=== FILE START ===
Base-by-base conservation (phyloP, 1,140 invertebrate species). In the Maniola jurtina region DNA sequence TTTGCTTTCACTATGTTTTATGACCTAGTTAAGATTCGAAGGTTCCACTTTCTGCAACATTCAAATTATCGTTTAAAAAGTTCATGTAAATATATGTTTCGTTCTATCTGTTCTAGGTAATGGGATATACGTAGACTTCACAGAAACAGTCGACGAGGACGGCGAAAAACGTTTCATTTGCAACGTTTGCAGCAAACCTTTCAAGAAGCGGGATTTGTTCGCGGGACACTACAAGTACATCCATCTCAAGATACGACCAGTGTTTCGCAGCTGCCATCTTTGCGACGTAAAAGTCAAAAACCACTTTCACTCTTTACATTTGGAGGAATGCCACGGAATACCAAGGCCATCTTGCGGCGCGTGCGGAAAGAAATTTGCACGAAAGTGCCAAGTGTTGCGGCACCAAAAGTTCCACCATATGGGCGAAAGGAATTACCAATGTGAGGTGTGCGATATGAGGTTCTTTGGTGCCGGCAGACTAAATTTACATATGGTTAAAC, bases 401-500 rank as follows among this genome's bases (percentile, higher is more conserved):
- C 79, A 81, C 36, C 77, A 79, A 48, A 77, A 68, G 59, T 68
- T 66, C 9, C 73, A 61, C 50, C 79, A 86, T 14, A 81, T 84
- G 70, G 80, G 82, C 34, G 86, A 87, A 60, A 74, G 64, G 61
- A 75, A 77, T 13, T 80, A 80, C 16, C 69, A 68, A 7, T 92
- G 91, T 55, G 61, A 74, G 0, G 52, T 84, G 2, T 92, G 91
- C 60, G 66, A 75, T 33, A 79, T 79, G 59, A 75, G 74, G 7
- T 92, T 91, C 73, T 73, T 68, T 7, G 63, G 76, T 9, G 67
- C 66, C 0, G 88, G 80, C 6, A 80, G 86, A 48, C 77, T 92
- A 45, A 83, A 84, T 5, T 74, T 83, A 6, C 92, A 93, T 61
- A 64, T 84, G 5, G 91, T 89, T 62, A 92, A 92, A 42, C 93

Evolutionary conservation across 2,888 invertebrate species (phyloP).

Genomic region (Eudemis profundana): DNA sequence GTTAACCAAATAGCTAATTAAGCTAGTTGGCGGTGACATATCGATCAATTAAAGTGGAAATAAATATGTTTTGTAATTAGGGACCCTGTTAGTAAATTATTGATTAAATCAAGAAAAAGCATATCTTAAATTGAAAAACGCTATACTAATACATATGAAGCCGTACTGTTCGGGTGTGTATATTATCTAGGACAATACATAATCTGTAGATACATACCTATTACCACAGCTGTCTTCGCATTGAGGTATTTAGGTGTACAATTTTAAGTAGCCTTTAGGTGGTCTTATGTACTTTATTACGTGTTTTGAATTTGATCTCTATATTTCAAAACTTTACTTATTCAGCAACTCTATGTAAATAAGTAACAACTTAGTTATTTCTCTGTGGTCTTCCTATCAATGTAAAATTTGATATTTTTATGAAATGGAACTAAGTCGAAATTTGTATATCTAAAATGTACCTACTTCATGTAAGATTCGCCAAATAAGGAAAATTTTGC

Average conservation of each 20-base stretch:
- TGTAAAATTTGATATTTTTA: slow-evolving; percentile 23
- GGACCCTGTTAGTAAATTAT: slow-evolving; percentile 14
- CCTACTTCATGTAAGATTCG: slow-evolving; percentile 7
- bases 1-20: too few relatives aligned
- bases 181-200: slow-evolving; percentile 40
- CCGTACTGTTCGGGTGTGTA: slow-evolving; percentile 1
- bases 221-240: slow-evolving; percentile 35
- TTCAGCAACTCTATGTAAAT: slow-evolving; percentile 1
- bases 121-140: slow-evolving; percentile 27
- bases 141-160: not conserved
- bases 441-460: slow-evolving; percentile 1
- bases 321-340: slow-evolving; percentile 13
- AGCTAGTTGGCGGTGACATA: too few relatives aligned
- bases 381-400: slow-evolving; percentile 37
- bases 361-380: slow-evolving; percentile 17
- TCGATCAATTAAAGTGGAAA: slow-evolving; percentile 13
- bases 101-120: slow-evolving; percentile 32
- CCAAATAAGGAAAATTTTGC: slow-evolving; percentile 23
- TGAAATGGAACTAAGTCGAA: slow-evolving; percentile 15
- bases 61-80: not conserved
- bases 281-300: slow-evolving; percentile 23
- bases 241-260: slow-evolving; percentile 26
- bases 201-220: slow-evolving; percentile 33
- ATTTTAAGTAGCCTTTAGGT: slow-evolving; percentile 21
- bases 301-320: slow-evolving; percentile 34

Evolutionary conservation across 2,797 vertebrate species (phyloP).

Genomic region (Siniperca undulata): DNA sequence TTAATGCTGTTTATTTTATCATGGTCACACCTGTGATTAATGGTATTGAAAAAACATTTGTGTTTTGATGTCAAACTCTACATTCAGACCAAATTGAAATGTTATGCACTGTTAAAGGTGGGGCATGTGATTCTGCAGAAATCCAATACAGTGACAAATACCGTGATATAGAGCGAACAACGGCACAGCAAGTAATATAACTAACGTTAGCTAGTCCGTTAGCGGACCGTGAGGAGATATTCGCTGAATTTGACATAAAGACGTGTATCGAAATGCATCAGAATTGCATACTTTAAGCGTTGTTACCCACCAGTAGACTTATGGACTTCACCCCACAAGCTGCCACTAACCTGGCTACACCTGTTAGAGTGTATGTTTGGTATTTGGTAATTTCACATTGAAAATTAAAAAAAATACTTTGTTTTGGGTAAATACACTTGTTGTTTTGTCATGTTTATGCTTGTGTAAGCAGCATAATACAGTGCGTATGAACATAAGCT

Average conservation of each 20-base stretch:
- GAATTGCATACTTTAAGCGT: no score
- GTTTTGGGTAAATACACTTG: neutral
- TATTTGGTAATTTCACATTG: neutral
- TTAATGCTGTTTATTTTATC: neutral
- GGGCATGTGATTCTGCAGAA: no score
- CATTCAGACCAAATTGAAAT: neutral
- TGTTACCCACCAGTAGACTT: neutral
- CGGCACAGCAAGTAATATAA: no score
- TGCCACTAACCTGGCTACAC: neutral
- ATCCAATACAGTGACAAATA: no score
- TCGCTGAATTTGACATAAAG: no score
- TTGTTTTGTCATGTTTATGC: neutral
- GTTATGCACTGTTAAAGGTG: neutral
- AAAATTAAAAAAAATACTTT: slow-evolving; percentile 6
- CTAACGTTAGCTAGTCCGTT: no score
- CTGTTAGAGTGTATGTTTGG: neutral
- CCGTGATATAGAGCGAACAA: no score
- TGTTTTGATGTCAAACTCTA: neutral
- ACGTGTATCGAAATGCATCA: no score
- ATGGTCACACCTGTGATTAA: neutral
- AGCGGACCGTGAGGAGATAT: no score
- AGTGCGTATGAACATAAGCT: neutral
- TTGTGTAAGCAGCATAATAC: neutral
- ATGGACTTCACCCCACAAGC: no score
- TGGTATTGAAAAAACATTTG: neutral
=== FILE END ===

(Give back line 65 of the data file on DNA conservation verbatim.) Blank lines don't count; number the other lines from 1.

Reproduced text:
- TTGTGTAAGCAGCATAATAC: neutral